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Ionian white and gold and an oculus in St Carolus Borromeus
With a finish like a finely woven English tie of silver silk squares or similar but here of Indian inspiration.
Artist's impression of new port building
Reviewer - now looking forward to the opening of the direct London-Antwerp Eurostar link in 2017
ANTWERP AT EASTER
Reviewed by ANDRE BEAUMONT
Antwerp is a good destination for Easter. The city authorities keep open the museums and many other attractions on the bank holidays and the open spaces of the city soak up any number of visitors without ever seeming to outnumber the locals.
The opening of Rubens In Private was the star event of Easter 2015. Subtilted 'The master portrays his family' this exhibition draws together dozens of paintings and drawings of Rubens and his family, mostly by him, in his own house on Wapper.
This exhibition deserves a review of its own but since the catalogue is only in Flemish a stab at it will not be made here. Since it is of international stature (it has the most famous of the Rubens self-portraits, loaned by H.M. The Queen, for example) and continues to run until the end of June it can still be visited.
Nonetheless, any visit to the Rubens Huis deserves some attention paid to the grand buildings of his house and studio, a curious mix of Flemish and Italianate design, some by his own hand (the portico, garden pavilion, sculpture gallery and studio).
One of these is the garden pavilion which is due to undergo some renovations and so deserving of some examination in case something changes and as one of the few buildings by Rubens as opposed to facades.
A facade only by Rubens, probably his most successful, can be found nearby at the church of St Carolus Borromeus. It may surprise some, but the rest of the church is entirely by others.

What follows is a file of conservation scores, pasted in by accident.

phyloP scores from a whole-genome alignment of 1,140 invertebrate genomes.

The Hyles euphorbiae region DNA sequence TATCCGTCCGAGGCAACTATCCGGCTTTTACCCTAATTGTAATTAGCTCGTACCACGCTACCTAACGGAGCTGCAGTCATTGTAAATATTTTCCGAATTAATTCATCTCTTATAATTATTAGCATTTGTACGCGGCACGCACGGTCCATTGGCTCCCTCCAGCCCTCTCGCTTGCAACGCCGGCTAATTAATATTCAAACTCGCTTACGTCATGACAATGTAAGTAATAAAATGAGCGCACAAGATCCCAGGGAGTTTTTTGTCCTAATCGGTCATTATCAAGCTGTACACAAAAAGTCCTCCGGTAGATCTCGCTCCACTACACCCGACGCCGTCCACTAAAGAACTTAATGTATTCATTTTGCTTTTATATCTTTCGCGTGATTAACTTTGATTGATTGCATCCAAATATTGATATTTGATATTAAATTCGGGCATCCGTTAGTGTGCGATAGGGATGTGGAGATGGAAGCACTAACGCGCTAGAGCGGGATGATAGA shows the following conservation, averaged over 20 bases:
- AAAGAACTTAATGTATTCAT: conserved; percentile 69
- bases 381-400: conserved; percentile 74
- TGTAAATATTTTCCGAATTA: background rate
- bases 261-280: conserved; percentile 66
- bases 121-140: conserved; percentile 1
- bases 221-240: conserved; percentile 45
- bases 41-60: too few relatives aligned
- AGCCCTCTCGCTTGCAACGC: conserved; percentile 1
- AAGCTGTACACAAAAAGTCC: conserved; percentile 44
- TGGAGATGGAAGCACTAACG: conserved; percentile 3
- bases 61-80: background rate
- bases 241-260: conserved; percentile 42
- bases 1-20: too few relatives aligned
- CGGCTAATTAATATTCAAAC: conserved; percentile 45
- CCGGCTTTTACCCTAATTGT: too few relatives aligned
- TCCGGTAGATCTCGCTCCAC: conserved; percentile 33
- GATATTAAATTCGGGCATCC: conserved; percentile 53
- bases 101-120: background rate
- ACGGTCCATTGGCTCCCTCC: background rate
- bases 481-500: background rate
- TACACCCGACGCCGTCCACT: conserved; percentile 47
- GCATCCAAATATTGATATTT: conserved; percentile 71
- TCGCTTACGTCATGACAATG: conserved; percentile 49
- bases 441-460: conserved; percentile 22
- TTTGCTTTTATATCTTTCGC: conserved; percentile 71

Facade of St Carolus Borromeus
Also really not to be missed was fashion designer Dries van Noten's Inspirations, which runs until mid-July at Antwerp's ModeMuseum, better known as MoMu. This is the first time his work is displayed as a static exhibition and covers inspirations for his extensive lifetime work. Exceptionally for MoMu, there is no catalogue at all.
An unintentional play of light but an 'Antwerp hand' appears disembodied
The exhibition space is kept in the dark, the exhibits largely lit by spotlights and with some limited use of audiovisual.
The oeuvre is displayed alongside decorative and fine arts to highlight his stylistic vocabulary and the range of his techniques.
Dries van Noten was one of the first to bring an enterprise to the Willemdok in the regeneration of the Het Eilandje district. He operates from a gigantic dockside warehouse near the MAS museum.
MAS or Museum Aan De Stroom (Museum on the River)
Antwerp is not just culturally rich. It is the world's biggest diamond trading centre, has Europe's largest petrochemical complex and its second largest port.
To understand the city one has to learn about the port, which can be done either by visiting the permanent exhibition about it in the MAS or by going to see the real thing.
A new port authority building is rising just behind the Hansa House at the end of the Kattendijkdok.
Its lattice structure echoes a diamond, its concrete support the keel of a boat. Along with the MAS some really exciting contemporary architecture is rising at strategic points in the old docks.